These days, LEDs are everywhere. With their impressive energy efficiency, extra long rated lives, and extraordinary versatility, they’re the lighting world’s new champion.
While it’s pretty easy to figure out what these lights can do, it’s harder to learn how they do it. If you’ve been wondering how exactly LEDs pull it off, just sit back and let this post “illuminate” you.
If you take a look at a single light emitting diode, you’ll notice that it resembles a tiny light bulb. BUT the similarities stop there. LEDs don’t have filaments like regular incandescent lights. Electrons moving across a semiconductor material cause them to create light. To understand this process, you first need to understand the LED’s components:
- A diode is the simplest kind of semiconductor, which is a material that can conduct electricity. For LED lights, the conductor material is most often aluminum-gallium-arsenide (AlGaAs).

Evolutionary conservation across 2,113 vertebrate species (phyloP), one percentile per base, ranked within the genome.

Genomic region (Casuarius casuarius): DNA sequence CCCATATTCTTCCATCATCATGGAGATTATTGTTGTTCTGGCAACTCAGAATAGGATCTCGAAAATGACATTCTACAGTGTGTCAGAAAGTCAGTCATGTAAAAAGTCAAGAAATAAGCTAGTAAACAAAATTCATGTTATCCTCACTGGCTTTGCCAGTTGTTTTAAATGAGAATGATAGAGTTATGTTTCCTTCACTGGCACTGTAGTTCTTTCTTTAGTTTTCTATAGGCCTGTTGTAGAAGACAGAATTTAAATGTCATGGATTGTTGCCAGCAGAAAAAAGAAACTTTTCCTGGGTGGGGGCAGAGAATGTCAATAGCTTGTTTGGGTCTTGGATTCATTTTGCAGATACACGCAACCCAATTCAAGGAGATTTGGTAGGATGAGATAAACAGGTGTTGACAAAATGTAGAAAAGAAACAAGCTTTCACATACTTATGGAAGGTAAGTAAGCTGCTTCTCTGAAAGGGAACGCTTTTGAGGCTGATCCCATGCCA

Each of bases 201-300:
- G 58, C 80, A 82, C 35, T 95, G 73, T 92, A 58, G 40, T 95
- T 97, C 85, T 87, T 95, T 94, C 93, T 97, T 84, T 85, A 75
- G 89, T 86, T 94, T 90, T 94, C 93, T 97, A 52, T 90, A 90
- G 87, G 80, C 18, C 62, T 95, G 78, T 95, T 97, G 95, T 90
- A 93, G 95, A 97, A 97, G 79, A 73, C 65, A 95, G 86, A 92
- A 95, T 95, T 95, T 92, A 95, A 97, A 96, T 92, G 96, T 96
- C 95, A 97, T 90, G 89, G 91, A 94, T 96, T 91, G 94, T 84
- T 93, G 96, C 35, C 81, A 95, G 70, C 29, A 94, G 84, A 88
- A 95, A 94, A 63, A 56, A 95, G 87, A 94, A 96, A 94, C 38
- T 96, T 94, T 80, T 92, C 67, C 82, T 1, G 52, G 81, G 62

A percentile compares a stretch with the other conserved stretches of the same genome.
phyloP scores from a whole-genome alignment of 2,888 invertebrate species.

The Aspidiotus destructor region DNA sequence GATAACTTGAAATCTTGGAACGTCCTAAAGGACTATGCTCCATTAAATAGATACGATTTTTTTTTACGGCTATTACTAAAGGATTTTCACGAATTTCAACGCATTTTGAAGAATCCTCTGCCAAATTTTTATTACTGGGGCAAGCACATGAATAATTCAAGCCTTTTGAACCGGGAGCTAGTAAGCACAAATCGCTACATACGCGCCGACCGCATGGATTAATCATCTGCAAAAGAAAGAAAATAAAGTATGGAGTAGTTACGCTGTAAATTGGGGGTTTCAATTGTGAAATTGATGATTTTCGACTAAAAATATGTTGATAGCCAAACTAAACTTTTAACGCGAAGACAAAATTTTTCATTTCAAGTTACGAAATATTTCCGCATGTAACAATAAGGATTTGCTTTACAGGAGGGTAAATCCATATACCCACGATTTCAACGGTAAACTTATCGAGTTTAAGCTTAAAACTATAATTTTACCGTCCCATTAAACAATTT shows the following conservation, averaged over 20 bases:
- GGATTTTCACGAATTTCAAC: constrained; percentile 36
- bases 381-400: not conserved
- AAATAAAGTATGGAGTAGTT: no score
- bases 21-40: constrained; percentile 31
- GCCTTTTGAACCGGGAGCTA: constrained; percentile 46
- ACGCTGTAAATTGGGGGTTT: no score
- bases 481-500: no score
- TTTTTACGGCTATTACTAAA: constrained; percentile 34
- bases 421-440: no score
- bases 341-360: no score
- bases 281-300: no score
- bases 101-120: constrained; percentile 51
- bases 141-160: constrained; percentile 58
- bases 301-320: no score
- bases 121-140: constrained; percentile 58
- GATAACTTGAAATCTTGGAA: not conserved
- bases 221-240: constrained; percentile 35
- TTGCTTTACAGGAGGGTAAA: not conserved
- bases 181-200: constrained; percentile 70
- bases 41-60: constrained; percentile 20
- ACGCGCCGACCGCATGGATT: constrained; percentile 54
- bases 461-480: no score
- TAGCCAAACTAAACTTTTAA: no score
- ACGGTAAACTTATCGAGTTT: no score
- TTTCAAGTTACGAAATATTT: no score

- To make the semiconductor more conductive, you add atoms of another material, a process called doping. These atoms charge the conductor’s balance, either adding free electrons or providing holes for them to enter.
- A semiconductor that has extraneous electrons zipping around is called N-type material for its surplus of negatively charges particles. Electrons here proceed from negatively to positively charged materials.
- A semiconductor full of extra holes is called P-type material. It has, in essence, extra positively charged particles. Here, electrons can hop from one hole to the next, from a negatively charged area to a positive one.
- A diode needs both N-type and P-type material bonded together, with electrodes on either end. When you connect the N-type side to the negative end of a circuit, and the P-type side to the positive end, the electrons move towards the P-type area. The holes move in the opposite direction, away from the P-type, towards the N-type.
- Then, suddenly, there’s light!